• Term was coined by
Robert Trivers (1970’s).
• Refers to the offering
and receiving of
support, but at a cost to
• Relatively recent field of
study: no real work
done on this subject
until late 1960’s.
• Darwin’s theory of
evolution: survival of
the reproductively fit
• How could natural
selection favor the
when fitness is
compromised in these
Three Forms of Selection
• Group selection
• Kin selection
• Populations of species are divided into islands, or demes.
• Favors any gene that lowers the likelihood of extinction for the
deme that it occurs in.
• Survival is population density-dependent; must stay within an
• Altruism favored because it prevented explosive population
• Wynne-Edwards; 1959, 1962
• Considered the weakest principle of the three because:
– It fails to address how and why extinction occurs if a population
lacks the appropriate regulatory controls.
– Pays little attention to the possibility of subdivision within
• Principle of competition among populations is rejected.
• Assumes that actors can effectively identify each other from one
• Success occurs if the fraction of genetic material preserved
within a group is greater than the fraction of genetic material
• Exchange of altruistic behavior, as a result, is greater between
relatives than between unrelated individuals.
• Hamilton hypothesis: in order for altruistic behavior to occur,
the benefits, even among kin, must outweigh the cost (I.e. an
actor is more willing to give up his life to save multiple actors
over saving just one).
• Just as in kin selection, the actors involved must be able to
identify one another.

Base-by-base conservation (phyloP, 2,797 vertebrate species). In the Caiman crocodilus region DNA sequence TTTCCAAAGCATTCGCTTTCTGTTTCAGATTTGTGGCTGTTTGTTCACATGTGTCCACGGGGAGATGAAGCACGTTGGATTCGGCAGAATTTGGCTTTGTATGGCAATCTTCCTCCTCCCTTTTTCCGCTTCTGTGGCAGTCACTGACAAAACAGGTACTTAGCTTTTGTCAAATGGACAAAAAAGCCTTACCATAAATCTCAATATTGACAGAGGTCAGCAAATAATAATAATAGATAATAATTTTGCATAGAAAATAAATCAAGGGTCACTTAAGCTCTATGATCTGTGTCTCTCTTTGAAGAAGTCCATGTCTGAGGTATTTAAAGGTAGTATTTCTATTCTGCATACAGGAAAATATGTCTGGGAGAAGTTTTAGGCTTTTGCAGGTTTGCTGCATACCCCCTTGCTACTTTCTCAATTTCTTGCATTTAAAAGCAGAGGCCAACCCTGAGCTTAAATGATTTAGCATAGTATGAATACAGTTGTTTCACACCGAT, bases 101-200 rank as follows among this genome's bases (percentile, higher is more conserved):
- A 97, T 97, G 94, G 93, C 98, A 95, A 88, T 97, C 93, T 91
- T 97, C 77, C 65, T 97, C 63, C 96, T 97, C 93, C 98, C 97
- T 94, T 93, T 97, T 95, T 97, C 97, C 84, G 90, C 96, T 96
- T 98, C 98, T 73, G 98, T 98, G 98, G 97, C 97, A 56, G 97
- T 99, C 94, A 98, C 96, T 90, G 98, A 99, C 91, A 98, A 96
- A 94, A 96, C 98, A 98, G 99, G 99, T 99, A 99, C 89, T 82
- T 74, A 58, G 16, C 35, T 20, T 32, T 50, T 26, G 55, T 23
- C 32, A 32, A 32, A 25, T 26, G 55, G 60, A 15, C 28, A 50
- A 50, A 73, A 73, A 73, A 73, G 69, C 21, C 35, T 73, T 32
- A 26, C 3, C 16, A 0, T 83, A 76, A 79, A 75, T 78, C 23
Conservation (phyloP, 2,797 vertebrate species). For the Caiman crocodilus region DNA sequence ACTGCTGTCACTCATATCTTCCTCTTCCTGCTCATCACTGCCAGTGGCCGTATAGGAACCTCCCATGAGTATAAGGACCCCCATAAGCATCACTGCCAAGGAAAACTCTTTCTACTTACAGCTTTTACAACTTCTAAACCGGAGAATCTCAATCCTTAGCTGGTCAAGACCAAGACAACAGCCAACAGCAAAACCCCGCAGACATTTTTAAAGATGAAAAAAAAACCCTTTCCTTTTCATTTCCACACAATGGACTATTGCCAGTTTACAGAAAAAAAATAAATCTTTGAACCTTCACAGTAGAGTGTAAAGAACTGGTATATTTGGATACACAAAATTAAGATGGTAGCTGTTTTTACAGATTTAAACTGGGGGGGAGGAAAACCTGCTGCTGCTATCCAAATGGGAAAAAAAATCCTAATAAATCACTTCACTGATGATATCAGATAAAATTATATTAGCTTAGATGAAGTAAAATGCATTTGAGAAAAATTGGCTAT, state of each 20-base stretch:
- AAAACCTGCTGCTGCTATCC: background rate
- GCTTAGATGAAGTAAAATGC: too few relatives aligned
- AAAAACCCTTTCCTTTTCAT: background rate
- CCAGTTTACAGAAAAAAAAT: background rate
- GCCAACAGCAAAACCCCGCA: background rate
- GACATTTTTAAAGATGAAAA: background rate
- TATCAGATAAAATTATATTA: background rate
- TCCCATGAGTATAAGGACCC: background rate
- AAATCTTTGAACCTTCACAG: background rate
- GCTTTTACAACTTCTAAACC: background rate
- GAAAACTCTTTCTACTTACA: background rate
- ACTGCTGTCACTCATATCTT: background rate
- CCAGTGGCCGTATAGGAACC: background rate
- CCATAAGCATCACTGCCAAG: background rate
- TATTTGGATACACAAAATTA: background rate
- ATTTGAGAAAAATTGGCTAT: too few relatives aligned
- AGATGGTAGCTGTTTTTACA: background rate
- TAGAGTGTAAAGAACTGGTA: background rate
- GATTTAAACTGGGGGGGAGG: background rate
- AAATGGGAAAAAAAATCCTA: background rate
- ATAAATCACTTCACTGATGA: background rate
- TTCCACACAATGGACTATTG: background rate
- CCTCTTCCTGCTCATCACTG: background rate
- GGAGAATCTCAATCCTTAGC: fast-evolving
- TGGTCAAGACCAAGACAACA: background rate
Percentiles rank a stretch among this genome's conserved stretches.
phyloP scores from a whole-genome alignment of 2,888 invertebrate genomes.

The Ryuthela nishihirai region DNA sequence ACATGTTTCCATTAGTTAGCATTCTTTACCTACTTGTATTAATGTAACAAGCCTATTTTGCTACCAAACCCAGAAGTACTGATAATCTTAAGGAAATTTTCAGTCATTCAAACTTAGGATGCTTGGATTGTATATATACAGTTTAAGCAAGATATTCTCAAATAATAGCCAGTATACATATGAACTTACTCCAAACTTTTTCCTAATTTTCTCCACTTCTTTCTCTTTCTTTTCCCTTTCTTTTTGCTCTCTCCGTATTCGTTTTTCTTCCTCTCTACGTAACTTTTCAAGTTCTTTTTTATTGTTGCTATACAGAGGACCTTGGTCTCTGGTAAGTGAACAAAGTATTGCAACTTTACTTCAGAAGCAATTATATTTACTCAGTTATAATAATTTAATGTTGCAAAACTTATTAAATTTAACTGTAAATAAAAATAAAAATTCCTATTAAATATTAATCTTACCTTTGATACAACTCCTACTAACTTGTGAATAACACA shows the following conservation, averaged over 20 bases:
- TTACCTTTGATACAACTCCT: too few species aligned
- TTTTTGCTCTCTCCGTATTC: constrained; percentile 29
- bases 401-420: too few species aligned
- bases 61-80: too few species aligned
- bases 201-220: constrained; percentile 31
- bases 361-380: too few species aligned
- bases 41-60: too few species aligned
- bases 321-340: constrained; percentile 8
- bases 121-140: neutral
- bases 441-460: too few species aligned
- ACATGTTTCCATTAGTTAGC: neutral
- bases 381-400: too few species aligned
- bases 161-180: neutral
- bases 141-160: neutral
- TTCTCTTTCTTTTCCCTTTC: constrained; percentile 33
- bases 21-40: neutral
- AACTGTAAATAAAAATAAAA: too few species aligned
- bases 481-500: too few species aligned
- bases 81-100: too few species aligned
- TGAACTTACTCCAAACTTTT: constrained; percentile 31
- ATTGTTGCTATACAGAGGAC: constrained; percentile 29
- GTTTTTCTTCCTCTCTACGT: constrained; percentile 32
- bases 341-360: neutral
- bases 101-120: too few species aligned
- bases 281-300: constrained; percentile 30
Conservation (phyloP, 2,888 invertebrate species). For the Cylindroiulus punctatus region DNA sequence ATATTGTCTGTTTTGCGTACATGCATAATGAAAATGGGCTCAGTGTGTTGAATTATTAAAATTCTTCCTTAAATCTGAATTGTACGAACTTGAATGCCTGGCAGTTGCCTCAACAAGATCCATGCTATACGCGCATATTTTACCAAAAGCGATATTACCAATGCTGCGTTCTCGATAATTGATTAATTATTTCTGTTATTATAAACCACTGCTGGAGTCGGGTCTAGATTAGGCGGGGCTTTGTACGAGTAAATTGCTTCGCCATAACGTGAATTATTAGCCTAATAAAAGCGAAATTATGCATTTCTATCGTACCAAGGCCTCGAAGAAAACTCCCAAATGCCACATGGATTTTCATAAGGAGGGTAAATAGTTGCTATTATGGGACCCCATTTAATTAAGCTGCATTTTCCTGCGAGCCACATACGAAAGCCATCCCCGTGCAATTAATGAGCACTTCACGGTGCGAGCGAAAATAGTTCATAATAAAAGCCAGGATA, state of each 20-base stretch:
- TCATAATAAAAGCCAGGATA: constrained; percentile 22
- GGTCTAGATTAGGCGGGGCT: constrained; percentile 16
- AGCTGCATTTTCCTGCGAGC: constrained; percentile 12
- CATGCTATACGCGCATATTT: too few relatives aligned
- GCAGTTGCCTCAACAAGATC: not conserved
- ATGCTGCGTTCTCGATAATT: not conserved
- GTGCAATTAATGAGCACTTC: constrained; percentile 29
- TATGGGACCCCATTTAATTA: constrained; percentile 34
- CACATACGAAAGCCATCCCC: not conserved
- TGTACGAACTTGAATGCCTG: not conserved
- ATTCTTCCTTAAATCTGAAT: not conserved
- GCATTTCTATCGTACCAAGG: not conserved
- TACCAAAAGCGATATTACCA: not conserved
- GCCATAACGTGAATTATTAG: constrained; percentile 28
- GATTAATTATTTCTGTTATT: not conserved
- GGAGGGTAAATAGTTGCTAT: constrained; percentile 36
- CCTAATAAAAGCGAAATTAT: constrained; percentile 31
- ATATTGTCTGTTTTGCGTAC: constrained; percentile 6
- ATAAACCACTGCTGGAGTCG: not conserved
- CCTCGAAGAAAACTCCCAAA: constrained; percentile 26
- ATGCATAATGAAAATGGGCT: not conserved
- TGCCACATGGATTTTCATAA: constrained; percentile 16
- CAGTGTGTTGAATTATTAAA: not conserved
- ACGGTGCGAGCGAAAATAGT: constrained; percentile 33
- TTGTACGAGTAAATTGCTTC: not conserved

• Most favored principle out of the three.
• Actors involved in altruistic exchange do not need to be related.
• Exchange is more likely to take place with actors exhibiting a
propensity towards reciprocating cooperating (I.e. you’d be
more likely to buy a round for a generous friend than with the
miser of the group).
• Most commonly used model
in studying reciprocal
• Prisoner’s Dilemma.
• Actors in this model follow
the conditions of the
• Most common strategy used
in this problem is Tit-for-Tat.
Tit-for-Tat Strategy (in order of
• Start off by cooperating, and continue to do so as long as the
• Defect only when the other actor defects.
• Go back to cooperating with the partner once cooperation is
restored by the other actor.
• When mutual cooperation occurs, go back to cooperating with
• If multiple defection occurs, start defecting as well.
• Other strategies included:
– Defecting on the first turn to gauge whether the partner could be
– Continual defection against the “sucker”.
Shortcomings of the Prisoner’s Dilemma:
• Does not take into account group formation.
• Individuals are not capable of choosing partners, as in real life,
in this model.
• Factors involved in changing interaction partners, such as
migration, mutation, etc. are not taken into consideration.
• Such shortcomings were found as recently as the late 1990’s.
• Zeggelink’s Social Evolution Model (SEM), published in June
2000, offers a more inclusive simulation to study, but results,
such as findings for existence of an ideal population density, are